By Bruce Pascoe, Arizona Daily Star
NCAA, Pac-12 have been quick to assemble committees, but are they enough?
SAN FRANCISCO — A fellow college basketball coach had Utah’s Larry Krystkowiak laughing last summer, but only for a moment.
And definitely not now.
“I thought it was a joke, and I realized as walked away it wasn’t a joke – (he said) ‘If you’re not cheating, you’re cheating yourself,’” Krystkowiak said. “I remember going ‘ha ha.’
“And then I went, ‘Actually, that’s probably true.’”
Certainly, the FBI and the NCAA are not laughing.
The FBI’s widespread investigation into college basketball led to the arrest of Arizona assistant basketball coach Book Richardson and nine other college basketball figures on Sept. 26, with a federal complaint detailing allegations of bribery and fraud.
The resulting cloud of suspicion will hang over the Wildcats and many of their peers all season. The NCAA and Pac-12 have moved quickly to assemble committees to consider reforms.
They’ll have a lot to study.
At Thursday’s Pac-12 media day, Krystkowiak and Colorado coach Tad Boyle both said issues can arise from travel-ball coaches, shoe reps, agents, handlers and the players themselves.
“It’s all over the map,” Krystkowiak said. “You get some of these phone calls, random phone calls that, ‘Hey, it’s going to take this much.’ Sometimes it comes (as a question asking), ‘is there anything else you guys can do to sweeten the pot?’ kind of deal.”
Boyle says he works to identify decision-makers around a recruiting target — whether it be handlers, workout coaches, travel coaches or parents — and then assess whether playing under the rules will work with them.
“If the answer’s no, you better cut bait and go on,” Boyle said. “Otherwise, you’re wasting a lot of time, energy and money chasing the wrong guys.”
UA coach Sean Miller has repeatedly said he supports investigations into the allegations, which include alleged bribes to Richardson and alleged payments to a current player.
Pac-12 commissioner Larry Scott announced a 10- to 12-person “task force” that aims to supplement the NCAA’s own commission into potential change.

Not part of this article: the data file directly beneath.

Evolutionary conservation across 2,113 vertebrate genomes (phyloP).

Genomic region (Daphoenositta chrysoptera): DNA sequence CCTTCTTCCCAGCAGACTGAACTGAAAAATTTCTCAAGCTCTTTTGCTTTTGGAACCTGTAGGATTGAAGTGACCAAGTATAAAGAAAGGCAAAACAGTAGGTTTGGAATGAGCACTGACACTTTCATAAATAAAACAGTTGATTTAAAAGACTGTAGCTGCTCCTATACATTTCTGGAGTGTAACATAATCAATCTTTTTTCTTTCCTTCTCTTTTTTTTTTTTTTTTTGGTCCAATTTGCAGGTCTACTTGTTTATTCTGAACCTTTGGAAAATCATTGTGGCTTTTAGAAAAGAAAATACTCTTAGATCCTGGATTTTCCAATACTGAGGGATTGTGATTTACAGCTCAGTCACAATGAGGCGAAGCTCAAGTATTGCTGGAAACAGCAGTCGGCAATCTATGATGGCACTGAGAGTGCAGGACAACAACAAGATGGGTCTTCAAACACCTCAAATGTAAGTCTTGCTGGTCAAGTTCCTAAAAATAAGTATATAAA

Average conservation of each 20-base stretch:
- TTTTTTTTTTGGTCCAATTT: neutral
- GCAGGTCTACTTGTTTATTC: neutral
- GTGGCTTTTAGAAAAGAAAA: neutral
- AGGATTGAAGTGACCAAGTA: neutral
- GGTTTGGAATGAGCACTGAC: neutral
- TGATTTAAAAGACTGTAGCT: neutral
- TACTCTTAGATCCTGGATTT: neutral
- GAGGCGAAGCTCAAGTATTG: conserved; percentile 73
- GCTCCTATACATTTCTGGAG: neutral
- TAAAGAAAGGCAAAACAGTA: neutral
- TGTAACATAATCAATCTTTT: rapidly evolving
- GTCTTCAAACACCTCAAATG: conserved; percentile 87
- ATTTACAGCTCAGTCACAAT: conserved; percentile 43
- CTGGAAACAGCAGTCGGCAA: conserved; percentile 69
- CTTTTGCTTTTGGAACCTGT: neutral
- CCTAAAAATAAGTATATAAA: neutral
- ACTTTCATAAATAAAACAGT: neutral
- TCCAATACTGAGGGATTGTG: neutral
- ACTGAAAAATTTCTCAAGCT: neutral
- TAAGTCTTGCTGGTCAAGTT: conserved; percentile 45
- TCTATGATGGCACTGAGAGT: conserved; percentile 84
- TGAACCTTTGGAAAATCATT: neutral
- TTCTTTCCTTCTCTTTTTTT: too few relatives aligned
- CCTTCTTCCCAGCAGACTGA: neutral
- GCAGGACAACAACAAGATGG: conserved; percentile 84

“We’re highly concerned by the issues that have been exposed,” Scott said at the Pac-12 media day Thursday. “We’re going to be part of developing specific and concrete reform measures nationally and within our own conference.”
They should start with these five areas:
1. The one-and-done rule
Scott and Pac-12 coaches are pretty much unanimous on this one: Forcing elite-level players into a year of college basketball doesn’t really help anyone involved.
Or, in some cases, forcing them into a half-year of class. Players need only pass fall semester classes and become eligible in the spring before bailing for pro ball, barely becoming a “student-athlete” at all if they choose.
“If there are young men that don’t have an interest in going to college but feel they have to go to college to do a year before they can go to the NBA, that’s not in the interest of college sports and it’s certainly not in the interest of that young man,” Scott said.
But that’s legal under NCAA rules, at least.
What’s not is when agents or shoe reps or handlers become improperly involved with a player that soon could be making seven-figure money in the NBA.
“The way they’re being looked at on the black market is they’re $100 million assets,” Boyle said. “Not all of them, but that’s what some of them are going to earn over the course of their career. When you have those kind of assets, people are going to want to attach themselves to those assets, and that’s what’s happening.”
The problem is that the NCAA has no control over the one-and-done rule. It’s set by collective bargaining agreements between the NBA and its players association. Even as NBA commissioner Adam Silver has publicly supported the idea of raising the age, the players association has wanted to lower it.
While college basketball has long been compared to the NCAA baseball model, which requires baseball players to stay for three years in college if they don’t sign professionally out of college, Scott said the best solution for basketball is to let players go straight to the NBA or G League out of high school if they wish.
Currently, players must be 19 and a year removed from their high school graduating year to be eligible for the NBA Draft. They can play in the G League at age 18, though its low profile and low salaries aren’t attractive to elite prospects. Some recruits, like UA commit Terrance Ferguson, have signed with overseas pro teams. Ferguson spent last season with an Australian pro club.
Meanwhile, the NCAA is relatively powerless here. All it can do is talk about it, lobby and try to get others to act.
“I hope it’s a tipping point,” Scott said.
“A lot of the people in the NBA care about the sport and care about the health of college basketball. I don’t think anyone associated with the NBA or NBA Players Association is going to see what’s coming out from the FBI investigation and think it’s good for the sport of basketball.”
2. Shoe companies
By arresting two Adidas reps and reportedly issuing a subpoena to Nike for records involving its summer-league operations, the FBI made it clear it is taking a hard look at shoe company involvement in college basketball.
It’s easy to see why a shoe company might want to get involved: Having good players on teams they sponsor means their products are likely to be featured more often in high-profile events, and some of those players may later sign on to wear their products as professionals.
But Cal coach Wyking Jones, a former grassroots director at Nike, said “that wasn’t the agenda when I was at Nike.”
Jones says it’s possible that individuals within the companies may have been a problem, but not the companies themselves.